Resolution Swap-out #3:

 

Instead of: Resolving to limit portion sizes or never get seconds

 

 

Aim to: Get to know your unique fullness cues

 

 

Dieting forces you to conform to an external source of food rules and creates distrust of your body. Funny enough, telling yourself you can’t have seconds is kind of like playing mind games with yourself. It’s like telling yourself not to think of a white elephant.

 

 

If instead you approach each “eating experience” with an open mind, wondering in this unique situation, given what you’ve already eaten or not eaten that day, what the food you’re about to eat is made of, and the current metabolic state of your body, when will you feel satisfied and content? It’s different almost every time. Maintaining this curiosity boosts you into mindful eating almost effortlessly. When you feel full, you have the option to stop or continue. It’s totally up to you and there is no guilt either way. It’s whatever! It’s a moot point. Save it and heat up the leftovers later. Or not. But whatever you do, it’s not the MAIN part of the meal and it’s not a “failure” if you continue to eat and then end up learning more about what it feels like to be more full than is comfortable.

 

 

It takes practice and by no means will you have to be hyper focused every time you eat. But with time, you will find yourself naturally stopping when it feels best. Your body is running the pace of your metabolism and your body is controlling your hunger and fullness cues. Getting rid of distractions helps you let your body just do its thang.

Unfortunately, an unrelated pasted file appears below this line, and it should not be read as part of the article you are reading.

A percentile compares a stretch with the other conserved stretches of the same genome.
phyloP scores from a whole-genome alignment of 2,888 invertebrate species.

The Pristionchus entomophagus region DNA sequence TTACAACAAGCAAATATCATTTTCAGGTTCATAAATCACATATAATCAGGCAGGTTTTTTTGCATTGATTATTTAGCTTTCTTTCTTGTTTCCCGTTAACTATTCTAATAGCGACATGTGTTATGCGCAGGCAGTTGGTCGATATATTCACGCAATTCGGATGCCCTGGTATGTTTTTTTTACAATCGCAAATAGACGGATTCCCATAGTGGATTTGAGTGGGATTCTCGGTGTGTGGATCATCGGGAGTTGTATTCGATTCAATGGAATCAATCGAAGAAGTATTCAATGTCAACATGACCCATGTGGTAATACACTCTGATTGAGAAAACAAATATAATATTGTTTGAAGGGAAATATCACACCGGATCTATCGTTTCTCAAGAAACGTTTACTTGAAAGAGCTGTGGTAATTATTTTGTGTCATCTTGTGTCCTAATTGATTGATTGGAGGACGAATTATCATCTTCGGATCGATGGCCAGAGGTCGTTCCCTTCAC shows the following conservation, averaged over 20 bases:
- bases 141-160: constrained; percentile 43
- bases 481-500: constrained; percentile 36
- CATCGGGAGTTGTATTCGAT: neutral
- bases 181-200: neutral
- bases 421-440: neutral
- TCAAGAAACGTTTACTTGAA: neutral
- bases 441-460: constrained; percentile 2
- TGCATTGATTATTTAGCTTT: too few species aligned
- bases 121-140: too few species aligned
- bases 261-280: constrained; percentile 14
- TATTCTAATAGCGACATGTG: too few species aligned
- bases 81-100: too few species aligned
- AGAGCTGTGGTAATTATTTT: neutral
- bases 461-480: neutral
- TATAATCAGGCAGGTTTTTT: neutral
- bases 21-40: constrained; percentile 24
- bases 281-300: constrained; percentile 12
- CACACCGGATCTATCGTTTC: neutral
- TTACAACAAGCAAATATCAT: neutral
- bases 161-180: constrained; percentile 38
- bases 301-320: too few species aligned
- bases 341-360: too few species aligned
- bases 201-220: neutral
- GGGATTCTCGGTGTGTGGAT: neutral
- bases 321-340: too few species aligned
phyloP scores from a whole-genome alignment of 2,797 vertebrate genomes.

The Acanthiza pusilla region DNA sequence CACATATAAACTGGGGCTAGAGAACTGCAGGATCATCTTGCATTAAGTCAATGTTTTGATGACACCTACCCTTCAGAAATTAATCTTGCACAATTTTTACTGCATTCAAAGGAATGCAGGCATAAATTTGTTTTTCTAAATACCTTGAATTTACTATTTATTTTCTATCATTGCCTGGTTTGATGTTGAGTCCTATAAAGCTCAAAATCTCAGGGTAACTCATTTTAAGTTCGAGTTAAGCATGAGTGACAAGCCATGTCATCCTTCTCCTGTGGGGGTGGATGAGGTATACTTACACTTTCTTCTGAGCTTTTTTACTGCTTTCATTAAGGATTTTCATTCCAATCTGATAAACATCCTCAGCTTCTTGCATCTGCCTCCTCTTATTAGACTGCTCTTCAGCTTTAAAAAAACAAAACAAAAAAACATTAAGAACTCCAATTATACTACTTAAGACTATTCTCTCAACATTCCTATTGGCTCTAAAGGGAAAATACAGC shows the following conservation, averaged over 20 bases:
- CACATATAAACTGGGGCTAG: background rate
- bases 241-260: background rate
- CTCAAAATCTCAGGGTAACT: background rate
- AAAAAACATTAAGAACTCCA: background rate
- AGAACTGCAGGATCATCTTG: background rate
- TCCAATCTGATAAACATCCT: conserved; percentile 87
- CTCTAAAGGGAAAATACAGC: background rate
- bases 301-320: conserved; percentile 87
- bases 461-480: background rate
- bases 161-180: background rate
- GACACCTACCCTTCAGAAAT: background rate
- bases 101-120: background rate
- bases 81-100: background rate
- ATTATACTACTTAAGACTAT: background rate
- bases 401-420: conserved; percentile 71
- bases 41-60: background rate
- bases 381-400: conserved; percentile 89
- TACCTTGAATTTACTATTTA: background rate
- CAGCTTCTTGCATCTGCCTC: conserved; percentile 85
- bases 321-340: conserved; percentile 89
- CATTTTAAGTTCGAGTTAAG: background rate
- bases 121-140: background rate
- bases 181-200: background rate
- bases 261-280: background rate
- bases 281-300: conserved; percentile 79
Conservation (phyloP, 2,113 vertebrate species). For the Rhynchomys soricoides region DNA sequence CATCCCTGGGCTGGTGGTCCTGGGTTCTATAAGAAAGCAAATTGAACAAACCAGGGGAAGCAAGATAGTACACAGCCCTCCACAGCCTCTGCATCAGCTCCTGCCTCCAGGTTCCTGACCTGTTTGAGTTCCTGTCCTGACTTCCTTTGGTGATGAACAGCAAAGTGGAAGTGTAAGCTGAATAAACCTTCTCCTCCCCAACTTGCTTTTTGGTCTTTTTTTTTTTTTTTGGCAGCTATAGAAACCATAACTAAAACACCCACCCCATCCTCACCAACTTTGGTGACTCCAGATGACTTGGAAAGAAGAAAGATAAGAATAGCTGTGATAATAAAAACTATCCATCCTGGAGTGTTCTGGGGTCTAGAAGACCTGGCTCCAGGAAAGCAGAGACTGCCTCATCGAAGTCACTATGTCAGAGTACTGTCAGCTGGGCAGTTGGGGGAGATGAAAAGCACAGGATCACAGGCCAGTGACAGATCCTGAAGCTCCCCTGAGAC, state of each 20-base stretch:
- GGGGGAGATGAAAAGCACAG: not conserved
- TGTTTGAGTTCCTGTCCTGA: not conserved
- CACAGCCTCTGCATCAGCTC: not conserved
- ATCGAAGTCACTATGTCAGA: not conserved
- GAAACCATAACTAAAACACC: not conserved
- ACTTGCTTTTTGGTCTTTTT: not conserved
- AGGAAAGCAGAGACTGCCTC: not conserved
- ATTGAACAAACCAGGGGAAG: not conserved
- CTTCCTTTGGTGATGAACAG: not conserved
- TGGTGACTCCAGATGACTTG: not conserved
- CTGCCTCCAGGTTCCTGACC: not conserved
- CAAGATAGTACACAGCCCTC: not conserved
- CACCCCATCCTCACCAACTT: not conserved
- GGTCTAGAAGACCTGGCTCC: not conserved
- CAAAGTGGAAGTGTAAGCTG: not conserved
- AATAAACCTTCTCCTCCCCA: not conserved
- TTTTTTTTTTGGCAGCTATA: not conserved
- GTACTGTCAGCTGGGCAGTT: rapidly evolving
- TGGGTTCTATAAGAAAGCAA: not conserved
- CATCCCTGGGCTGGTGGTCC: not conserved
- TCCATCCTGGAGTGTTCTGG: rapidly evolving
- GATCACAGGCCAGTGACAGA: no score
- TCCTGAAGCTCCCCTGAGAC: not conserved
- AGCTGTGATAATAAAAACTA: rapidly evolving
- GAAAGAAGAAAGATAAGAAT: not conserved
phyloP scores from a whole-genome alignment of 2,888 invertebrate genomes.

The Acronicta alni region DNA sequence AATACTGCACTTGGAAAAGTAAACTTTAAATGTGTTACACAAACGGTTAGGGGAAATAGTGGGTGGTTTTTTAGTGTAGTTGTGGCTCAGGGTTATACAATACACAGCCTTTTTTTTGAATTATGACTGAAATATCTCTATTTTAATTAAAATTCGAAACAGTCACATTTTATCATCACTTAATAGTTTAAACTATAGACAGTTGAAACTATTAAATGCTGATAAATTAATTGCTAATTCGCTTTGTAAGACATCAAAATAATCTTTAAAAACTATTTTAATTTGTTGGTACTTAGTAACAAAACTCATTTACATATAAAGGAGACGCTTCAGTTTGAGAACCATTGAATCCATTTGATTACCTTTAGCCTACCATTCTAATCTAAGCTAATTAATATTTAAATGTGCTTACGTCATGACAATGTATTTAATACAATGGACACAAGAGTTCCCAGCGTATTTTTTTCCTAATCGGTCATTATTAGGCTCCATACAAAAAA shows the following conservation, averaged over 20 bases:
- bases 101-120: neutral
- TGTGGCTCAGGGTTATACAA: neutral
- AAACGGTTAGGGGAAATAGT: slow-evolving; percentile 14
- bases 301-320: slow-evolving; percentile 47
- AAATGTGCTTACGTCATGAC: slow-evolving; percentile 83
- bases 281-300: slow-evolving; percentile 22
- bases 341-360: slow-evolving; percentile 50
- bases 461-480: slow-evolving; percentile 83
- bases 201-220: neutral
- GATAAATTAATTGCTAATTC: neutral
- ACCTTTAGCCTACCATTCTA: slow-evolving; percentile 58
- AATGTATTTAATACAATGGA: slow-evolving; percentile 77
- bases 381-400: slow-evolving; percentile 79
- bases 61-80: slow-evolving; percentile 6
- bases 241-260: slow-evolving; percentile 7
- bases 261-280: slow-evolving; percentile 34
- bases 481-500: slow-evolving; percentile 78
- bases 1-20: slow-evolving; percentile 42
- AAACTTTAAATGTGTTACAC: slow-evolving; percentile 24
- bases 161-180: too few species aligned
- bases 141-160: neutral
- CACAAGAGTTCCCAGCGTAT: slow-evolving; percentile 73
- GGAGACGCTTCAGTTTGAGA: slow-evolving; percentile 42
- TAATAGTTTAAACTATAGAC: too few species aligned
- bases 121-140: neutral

Resolution Swap-out #4:

 

Instead of: Cutting out all desserts or sugar for a month…or 30 days 😉

 

 

Aim to: Make peace with all foods

 

 

I can’t tell you how many times I’ve heard people talk about all the things they’ll eat once they’re done with whatever cleanse or detox they’re on. Restriction creates obsession. You want to know the secret for craving a donut stronger than you ever have? Cut out sugar for a month.

 

 

Some people decide to try a quick fix diet, such as Whole 30, that cuts out several common food additives or food groups because they suspect they have a digestive or other medical condition that would benefit from doing so. If this is you, I STRONGLY recommend seeing a dietitian instead.

There a several reasons not to do a blind elimination diet, as I call it. If you see positive results, you’re not sure which thing you cut out was the culprit and you’re left with an overly restrictive diet. And if gluten was the bad guy and you haven’t been tested for celiac, then you’ll have to RE-introduce it in order to get an accurate test result. It is imperative that you know whether or not you have celiac disease so you know how careful you have to be…ie is it ok for you to have fries made in the same fryer as breaded chicken or not? Can you use the same butter knife as someone who just used it on their wheat roll? And if you have children or expect to have children one day, they would be at a higher risk of having the autoimmune condition if you in fact had it. You’d want to know so they could be tested.

 

 

If these resolution swap-outs resonated with you, then you will be thrilled with the information and support you’ll receive by joining my online course and support group Nourish with Intuition. The clock is ticking! Don’t miss out on the opportunity to ditch diets for good and learn how to intuitively nourish your body. Register by midnight on New Year’s Eve in order to get the workbook on time. Sunday, January 6th is the hard and fast final deadline. Find out about all the goodies you get when you sign up!